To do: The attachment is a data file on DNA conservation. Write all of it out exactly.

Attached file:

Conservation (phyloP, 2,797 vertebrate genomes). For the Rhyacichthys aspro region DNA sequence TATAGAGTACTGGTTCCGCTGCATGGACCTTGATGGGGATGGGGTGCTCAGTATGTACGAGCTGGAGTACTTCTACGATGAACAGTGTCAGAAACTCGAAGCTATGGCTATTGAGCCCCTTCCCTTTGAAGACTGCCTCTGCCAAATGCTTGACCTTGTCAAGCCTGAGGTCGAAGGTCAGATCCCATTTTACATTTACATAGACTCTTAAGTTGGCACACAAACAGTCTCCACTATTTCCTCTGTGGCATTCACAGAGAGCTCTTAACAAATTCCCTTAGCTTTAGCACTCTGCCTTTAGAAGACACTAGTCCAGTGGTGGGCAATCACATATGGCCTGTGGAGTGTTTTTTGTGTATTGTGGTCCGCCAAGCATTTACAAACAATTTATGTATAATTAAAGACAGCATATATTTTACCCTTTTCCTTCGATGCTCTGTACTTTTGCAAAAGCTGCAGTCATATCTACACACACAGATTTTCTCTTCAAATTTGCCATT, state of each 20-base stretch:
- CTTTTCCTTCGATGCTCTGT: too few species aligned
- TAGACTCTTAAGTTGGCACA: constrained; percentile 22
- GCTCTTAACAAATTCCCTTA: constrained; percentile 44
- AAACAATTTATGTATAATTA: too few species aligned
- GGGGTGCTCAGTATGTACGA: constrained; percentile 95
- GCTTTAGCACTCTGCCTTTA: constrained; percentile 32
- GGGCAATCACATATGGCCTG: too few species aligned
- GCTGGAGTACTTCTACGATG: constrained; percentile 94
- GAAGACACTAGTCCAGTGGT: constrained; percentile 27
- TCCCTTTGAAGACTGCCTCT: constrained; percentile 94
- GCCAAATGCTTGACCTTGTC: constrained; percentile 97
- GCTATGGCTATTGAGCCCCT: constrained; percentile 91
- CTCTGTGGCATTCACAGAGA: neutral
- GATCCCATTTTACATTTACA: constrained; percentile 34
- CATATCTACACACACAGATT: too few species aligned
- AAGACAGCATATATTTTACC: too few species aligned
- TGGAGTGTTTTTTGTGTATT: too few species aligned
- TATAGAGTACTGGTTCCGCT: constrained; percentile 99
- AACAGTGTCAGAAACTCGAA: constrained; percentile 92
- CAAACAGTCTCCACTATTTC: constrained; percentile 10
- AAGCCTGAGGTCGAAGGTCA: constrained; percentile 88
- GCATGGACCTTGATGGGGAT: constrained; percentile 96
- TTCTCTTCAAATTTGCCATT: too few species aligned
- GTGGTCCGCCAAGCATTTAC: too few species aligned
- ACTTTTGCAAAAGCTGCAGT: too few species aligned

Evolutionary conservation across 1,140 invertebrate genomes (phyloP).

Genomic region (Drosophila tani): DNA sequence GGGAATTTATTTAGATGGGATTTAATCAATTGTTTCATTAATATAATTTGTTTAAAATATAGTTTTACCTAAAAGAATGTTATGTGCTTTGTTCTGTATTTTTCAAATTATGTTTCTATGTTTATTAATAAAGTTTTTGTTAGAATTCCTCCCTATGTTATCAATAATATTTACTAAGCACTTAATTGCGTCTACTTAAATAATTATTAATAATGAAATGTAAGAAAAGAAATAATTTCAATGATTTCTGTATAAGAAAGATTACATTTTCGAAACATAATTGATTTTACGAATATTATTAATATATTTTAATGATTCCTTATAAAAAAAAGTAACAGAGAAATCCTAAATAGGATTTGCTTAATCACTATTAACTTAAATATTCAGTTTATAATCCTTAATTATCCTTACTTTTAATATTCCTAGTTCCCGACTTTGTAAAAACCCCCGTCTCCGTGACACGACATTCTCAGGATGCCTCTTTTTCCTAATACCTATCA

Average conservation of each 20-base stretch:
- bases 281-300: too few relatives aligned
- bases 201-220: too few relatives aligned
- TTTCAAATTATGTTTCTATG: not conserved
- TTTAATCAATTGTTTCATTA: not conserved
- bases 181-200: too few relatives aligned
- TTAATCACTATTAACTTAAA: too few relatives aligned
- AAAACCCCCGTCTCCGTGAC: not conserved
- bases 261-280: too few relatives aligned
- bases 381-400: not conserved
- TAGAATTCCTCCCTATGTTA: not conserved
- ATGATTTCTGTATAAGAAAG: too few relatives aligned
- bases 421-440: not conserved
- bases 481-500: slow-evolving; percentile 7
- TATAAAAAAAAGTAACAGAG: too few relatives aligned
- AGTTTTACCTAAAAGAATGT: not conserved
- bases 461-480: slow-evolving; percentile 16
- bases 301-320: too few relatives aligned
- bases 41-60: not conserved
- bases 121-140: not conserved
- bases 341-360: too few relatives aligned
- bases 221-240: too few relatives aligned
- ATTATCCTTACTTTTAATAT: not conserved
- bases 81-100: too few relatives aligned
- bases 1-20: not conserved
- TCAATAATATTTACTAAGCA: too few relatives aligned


Conservation (phyloP, 2,797 vertebrate genomes). For the Rhyacichthys aspro region DNA sequence TATAGAGTACTGGTTCCGCTGCATGGACCTTGATGGGGATGGGGTGCTCAGTATGTACGAGCTGGAGTACTTCTACGATGAACAGTGTCAGAAACTCGAAGCTATGGCTATTGAGCCCCTTCCCTTTGAAGACTGCCTCTGCCAAATGCTTGACCTTGTCAAGCCTGAGGTCGAAGGTCAGATCCCATTTTACATTTACATAGACTCTTAAGTTGGCACACAAACAGTCTCCACTATTTCCTCTGTGGCATTCACAGAGAGCTCTTAACAAATTCCCTTAGCTTTAGCACTCTGCCTTTAGAAGACACTAGTCCAGTGGTGGGCAATCACATATGGCCTGTGGAGTGTTTTTTGTGTATTGTGGTCCGCCAAGCATTTACAAACAATTTATGTATAATTAAAGACAGCATATATTTTACCCTTTTCCTTCGATGCTCTGTACTTTTGCAAAAGCTGCAGTCATATCTACACACACAGATTTTCTCTTCAAATTTGCCATT, state of each 20-base stretch:
- CTTTTCCTTCGATGCTCTGT: too few species aligned
- TAGACTCTTAAGTTGGCACA: constrained; percentile 22
- GCTCTTAACAAATTCCCTTA: constrained; percentile 44
- AAACAATTTATGTATAATTA: too few species aligned
- GGGGTGCTCAGTATGTACGA: constrained; percentile 95
- GCTTTAGCACTCTGCCTTTA: constrained; percentile 32
- GGGCAATCACATATGGCCTG: too few species aligned
- GCTGGAGTACTTCTACGATG: constrained; percentile 94
- GAAGACACTAGTCCAGTGGT: constrained; percentile 27
- TCCCTTTGAAGACTGCCTCT: constrained; percentile 94
- GCCAAATGCTTGACCTTGTC: constrained; percentile 97
- GCTATGGCTATTGAGCCCCT: constrained; percentile 91
- CTCTGTGGCATTCACAGAGA: neutral
- GATCCCATTTTACATTTACA: constrained; percentile 34
- CATATCTACACACACAGATT: too few species aligned
- AAGACAGCATATATTTTACC: too few species aligned
- TGGAGTGTTTTTTGTGTATT: too few species aligned
- TATAGAGTACTGGTTCCGCT: constrained; percentile 99
- AACAGTGTCAGAAACTCGAA: constrained; percentile 92
- CAAACAGTCTCCACTATTTC: constrained; percentile 10
- AAGCCTGAGGTCGAAGGTCA: constrained; percentile 88
- GCATGGACCTTGATGGGGAT: constrained; percentile 96
- TTCTCTTCAAATTTGCCATT: too few species aligned
- GTGGTCCGCCAAGCATTTAC: too few species aligned
- ACTTTTGCAAAAGCTGCAGT: too few species aligned

Evolutionary conservation across 1,140 invertebrate genomes (phyloP).

Genomic region (Drosophila tani): DNA sequence GGGAATTTATTTAGATGGGATTTAATCAATTGTTTCATTAATATAATTTGTTTAAAATATAGTTTTACCTAAAAGAATGTTATGTGCTTTGTTCTGTATTTTTCAAATTATGTTTCTATGTTTATTAATAAAGTTTTTGTTAGAATTCCTCCCTATGTTATCAATAATATTTACTAAGCACTTAATTGCGTCTACTTAAATAATTATTAATAATGAAATGTAAGAAAAGAAATAATTTCAATGATTTCTGTATAAGAAAGATTACATTTTCGAAACATAATTGATTTTACGAATATTATTAATATATTTTAATGATTCCTTATAAAAAAAAGTAACAGAGAAATCCTAAATAGGATTTGCTTAATCACTATTAACTTAAATATTCAGTTTATAATCCTTAATTATCCTTACTTTTAATATTCCTAGTTCCCGACTTTGTAAAAACCCCCGTCTCCGTGACACGACATTCTCAGGATGCCTCTTTTTCCTAATACCTATCA

Average conservation of each 20-base stretch:
- bases 281-300: too few relatives aligned
- bases 201-220: too few relatives aligned
- TTTCAAATTATGTTTCTATG: not conserved
- TTTAATCAATTGTTTCATTA: not conserved
- bases 181-200: too few relatives aligned
- TTAATCACTATTAACTTAAA: too few relatives aligned
- AAAACCCCCGTCTCCGTGAC: not conserved
- bases 261-280: too few relatives aligned
- bases 381-400: not conserved
- TAGAATTCCTCCCTATGTTA: not conserved
- ATGATTTCTGTATAAGAAAG: too few relatives aligned
- bases 421-440: not conserved
- bases 481-500: slow-evolving; percentile 7
- TATAAAAAAAAGTAACAGAG: too few relatives aligned
- AGTTTTACCTAAAAGAATGT: not conserved
- bases 461-480: slow-evolving; percentile 16
- bases 301-320: too few relatives aligned
- bases 41-60: not conserved
- bases 121-140: not conserved
- bases 341-360: too few relatives aligned
- bases 221-240: too few relatives aligned
- ATTATCCTTACTTTTAATAT: not conserved
- bases 81-100: too few relatives aligned
- bases 1-20: not conserved
- TCAATAATATTTACTAAGCA: too few relatives aligned